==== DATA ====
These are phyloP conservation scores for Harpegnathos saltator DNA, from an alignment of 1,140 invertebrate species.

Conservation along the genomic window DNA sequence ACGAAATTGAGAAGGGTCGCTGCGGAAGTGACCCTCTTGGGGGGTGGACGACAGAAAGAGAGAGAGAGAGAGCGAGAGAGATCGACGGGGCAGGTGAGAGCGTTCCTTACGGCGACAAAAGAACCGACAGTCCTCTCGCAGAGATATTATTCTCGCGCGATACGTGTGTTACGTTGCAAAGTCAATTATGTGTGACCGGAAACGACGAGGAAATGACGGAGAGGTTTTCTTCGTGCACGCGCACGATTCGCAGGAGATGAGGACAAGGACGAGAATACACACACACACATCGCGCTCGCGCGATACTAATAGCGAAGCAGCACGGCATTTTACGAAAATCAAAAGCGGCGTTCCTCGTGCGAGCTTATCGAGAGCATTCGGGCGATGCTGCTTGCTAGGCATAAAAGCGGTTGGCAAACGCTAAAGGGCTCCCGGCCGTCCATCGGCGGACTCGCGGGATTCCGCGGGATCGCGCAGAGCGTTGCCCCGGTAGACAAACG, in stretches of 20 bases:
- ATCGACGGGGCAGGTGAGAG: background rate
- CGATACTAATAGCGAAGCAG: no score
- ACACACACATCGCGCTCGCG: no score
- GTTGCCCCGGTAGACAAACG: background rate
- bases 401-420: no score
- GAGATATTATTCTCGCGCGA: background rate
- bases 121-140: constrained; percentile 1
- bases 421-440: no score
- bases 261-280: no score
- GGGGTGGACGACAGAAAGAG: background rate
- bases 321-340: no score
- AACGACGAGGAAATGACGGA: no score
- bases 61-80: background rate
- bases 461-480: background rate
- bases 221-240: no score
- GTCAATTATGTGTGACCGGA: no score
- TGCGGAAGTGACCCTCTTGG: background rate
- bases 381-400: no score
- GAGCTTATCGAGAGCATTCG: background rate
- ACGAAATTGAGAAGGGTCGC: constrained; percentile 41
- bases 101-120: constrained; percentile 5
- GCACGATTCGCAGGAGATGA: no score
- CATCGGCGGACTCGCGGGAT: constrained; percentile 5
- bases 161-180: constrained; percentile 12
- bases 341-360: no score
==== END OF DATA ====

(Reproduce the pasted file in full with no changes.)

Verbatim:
These are phyloP conservation scores for Harpegnathos saltator DNA, from an alignment of 1,140 invertebrate species.

Conservation along the genomic window DNA sequence ACGAAATTGAGAAGGGTCGCTGCGGAAGTGACCCTCTTGGGGGGTGGACGACAGAAAGAGAGAGAGAGAGAGCGAGAGAGATCGACGGGGCAGGTGAGAGCGTTCCTTACGGCGACAAAAGAACCGACAGTCCTCTCGCAGAGATATTATTCTCGCGCGATACGTGTGTTACGTTGCAAAGTCAATTATGTGTGACCGGAAACGACGAGGAAATGACGGAGAGGTTTTCTTCGTGCACGCGCACGATTCGCAGGAGATGAGGACAAGGACGAGAATACACACACACACATCGCGCTCGCGCGATACTAATAGCGAAGCAGCACGGCATTTTACGAAAATCAAAAGCGGCGTTCCTCGTGCGAGCTTATCGAGAGCATTCGGGCGATGCTGCTTGCTAGGCATAAAAGCGGTTGGCAAACGCTAAAGGGCTCCCGGCCGTCCATCGGCGGACTCGCGGGATTCCGCGGGATCGCGCAGAGCGTTGCCCCGGTAGACAAACG, in stretches of 20 bases:
- ATCGACGGGGCAGGTGAGAG: background rate
- CGATACTAATAGCGAAGCAG: no score
- ACACACACATCGCGCTCGCG: no score
- GTTGCCCCGGTAGACAAACG: background rate
- bases 401-420: no score
- GAGATATTATTCTCGCGCGA: background rate
- bases 121-140: constrained; percentile 1
- bases 421-440: no score
- bases 261-280: no score
- GGGGTGGACGACAGAAAGAG: background rate
- bases 321-340: no score
- AACGACGAGGAAATGACGGA: no score
- bases 61-80: background rate
- bases 461-480: background rate
- bases 221-240: no score
- GTCAATTATGTGTGACCGGA: no score
- TGCGGAAGTGACCCTCTTGG: background rate
- bases 381-400: no score
- GAGCTTATCGAGAGCATTCG: background rate
- ACGAAATTGAGAAGGGTCGC: constrained; percentile 41
- bases 101-120: constrained; percentile 5
- GCACGATTCGCAGGAGATGA: no score
- CATCGGCGGACTCGCGGGAT: constrained; percentile 5
- bases 161-180: constrained; percentile 12
- bases 341-360: no score